There are glaring absences at the heart of the UK elections contest. The new preface to his ‘Essay on Britain, now’ - by one of Britain’s leading political thinkers tells us why. Remarkably, it suggests ways in which to free ourselves from the trap we are in.

It’s not all about Islam: misreading secular politics in the Middle East

Western policymakers once understood the dynamics of secular politics in the Middle East, but this knowledge has been subsumed under a fixation on Islam’s supposed threat to western security interests.

Mairead Maguire: breaking the silence on Palestine

Palestinian women human rights defenders and peace makers, in resisting the injustices being perpetrated upon their people, deserve our support and we must each do what we can to break the silence.

The Armenian Genocide and the law

The law, in particular the Law of Abandoned Properties, became the Ottoman Empire's most important tool during the Armenian Genocide a century ago. Economic interests blinded people to the plight of their fellows who were made to disappear. 

How many people have to die before we start talking responsibly about immigration?

Last week’s deaths in the Mediterranean were directly linked to xenophobic politics in Britain.  

Turkey and the Armenian genocide: the next century

For the Armenian diaspora, today is Armenian Genocide Remembrance Day—but not in Turkey. Perhaps members of the country’s Kurdish minority can help shake up a polarised narrative.

Skeletons in the Turkish closet: remembering the Armenian Genocide

Just like the skeletons that were discovered in Diyarbakır in 2012 nearly 100 years after they were buried, Turkey’s past is haunting its future and demanding that we remember the tragic events of the Armenian Genocide.

Violence is not inevitable: It is a choice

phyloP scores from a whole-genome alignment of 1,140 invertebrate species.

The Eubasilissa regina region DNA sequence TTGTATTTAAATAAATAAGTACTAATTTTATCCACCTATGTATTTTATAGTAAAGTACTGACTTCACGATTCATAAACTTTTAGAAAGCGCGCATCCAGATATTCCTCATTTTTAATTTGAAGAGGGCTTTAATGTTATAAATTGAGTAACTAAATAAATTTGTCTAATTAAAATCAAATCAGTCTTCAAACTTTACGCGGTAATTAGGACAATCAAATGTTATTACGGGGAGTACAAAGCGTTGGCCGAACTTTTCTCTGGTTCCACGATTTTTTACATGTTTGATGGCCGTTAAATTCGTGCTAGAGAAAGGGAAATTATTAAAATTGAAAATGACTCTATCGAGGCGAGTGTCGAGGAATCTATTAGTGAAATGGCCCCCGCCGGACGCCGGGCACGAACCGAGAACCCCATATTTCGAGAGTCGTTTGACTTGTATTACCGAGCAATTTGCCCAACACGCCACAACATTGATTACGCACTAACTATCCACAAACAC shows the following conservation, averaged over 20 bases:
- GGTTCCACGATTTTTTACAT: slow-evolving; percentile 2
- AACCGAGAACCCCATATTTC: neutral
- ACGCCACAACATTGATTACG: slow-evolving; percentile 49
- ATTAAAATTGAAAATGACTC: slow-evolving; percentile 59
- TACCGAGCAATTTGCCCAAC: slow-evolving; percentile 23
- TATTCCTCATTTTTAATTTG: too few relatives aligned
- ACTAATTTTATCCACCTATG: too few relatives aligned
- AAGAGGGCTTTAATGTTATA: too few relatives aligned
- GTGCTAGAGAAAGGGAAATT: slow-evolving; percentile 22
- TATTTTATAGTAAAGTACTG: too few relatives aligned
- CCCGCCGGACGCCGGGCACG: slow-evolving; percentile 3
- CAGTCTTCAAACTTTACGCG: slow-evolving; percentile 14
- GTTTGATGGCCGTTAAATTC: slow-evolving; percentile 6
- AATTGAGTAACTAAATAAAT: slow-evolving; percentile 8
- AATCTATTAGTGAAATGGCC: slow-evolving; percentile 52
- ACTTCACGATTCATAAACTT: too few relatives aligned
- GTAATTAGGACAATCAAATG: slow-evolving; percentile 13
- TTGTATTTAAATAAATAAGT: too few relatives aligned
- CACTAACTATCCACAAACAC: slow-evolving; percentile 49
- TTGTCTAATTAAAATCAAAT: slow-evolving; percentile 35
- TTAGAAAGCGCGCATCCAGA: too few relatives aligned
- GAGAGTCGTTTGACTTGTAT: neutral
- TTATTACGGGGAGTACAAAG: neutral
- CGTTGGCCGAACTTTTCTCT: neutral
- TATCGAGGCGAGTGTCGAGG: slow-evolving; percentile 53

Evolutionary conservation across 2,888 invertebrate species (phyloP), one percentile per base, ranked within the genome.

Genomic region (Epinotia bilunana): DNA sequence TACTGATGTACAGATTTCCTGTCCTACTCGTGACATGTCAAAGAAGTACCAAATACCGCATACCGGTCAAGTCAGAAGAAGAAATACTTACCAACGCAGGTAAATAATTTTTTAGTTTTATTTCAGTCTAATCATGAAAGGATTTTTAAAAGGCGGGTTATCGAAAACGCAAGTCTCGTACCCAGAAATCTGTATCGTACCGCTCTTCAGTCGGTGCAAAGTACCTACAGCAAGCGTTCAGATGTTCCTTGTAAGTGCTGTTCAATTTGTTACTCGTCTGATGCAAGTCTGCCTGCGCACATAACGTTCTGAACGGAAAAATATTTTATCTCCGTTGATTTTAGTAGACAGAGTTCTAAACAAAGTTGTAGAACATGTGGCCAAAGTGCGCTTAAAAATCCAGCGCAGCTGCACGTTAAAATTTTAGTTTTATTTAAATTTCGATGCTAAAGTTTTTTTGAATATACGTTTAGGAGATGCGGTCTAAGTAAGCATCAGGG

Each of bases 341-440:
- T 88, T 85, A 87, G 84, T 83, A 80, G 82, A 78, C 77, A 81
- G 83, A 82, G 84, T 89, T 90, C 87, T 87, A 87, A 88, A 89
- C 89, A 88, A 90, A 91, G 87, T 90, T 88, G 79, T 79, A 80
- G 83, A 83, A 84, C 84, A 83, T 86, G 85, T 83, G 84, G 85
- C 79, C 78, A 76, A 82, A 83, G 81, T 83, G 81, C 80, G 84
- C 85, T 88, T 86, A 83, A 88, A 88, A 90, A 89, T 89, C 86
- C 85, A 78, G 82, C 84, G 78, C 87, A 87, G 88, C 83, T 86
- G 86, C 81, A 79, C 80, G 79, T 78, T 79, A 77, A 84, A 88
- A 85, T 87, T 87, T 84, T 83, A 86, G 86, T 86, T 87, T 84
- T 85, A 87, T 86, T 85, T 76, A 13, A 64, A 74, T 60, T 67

In 1915 a thousand women met in the Hague to demand an end to war. A thousand women are doing so again this week. It is time the women were heard and their vision shared.

In new gods do we trust?

Do you expect the machine to solve the problems? In this wide-ranging interview with the Director of the Open Rights Group we discuss bulk collection, state bureaucracies, the pre-crime era and trust.

Spain’s hologram protests

Millions of Spaniards have engaged in protests over the past four years. As of July 1 they can be subject to disproportionate fines and even jail for exercising their democratic rights to freedom of expression, assembly, protest and information. Interview. Español.

Sudan and Operation Decisive Storm

Major opposition parties in Sudan boycotted the elections that took place earlier this month, but are now supporting the government's decision to join Operation Decisive Storm disregarding the effect this will have on the people of Yemen.

South Africa’s new scapegoats

In the land that ended apartheid two decades ago, violence against other Africans has been on the rise. What has gone wrong and what is to be done?

Islamic State’s latest victims: poor defenceless Christian Ethiopians

After all, what IS wants is to create a polarized world of Muslim vs Christians by tapping into local discontent of various sorts.

Mairead Maguire: walking for peace between North and South Korea

Last month the North Korean government gave its permission for an international women's peace walk across the demilitarized zone which separates it from South Korea. The women are waiting to hear the South Korean government's decision. 

For a more 'normal' Israel

An analysis of the future of Israeli politics with Arthur Goodman, the parliamentary and diplomatic liaison for Jews for Justice for Palestinians, Europe’s largest Jewish voice against Zionism.

Silence over Sudan’s bombing of civilians

There is insufficient awareness at the international level about the civilian crisis caused by the government in Sudan, and a failure to mobilise around what information there is.

'Regret' and 'delay': when will Britain end the exile of the Chagossian people?

If rhetoric about Britain "standing tall" is to mean anything at all, supporting Chagossians long-denied right to return home must be an absolute priority for whatever Government is formed after May 7.

Why we need a feminist foreign policy to stop war

Feminist foreign policy is au courant, but what does it mean in practice? Foreign policy informed by feminist analysis must confront masculine hegemonies in state military-industrial complexes that fuel and fund conflicts.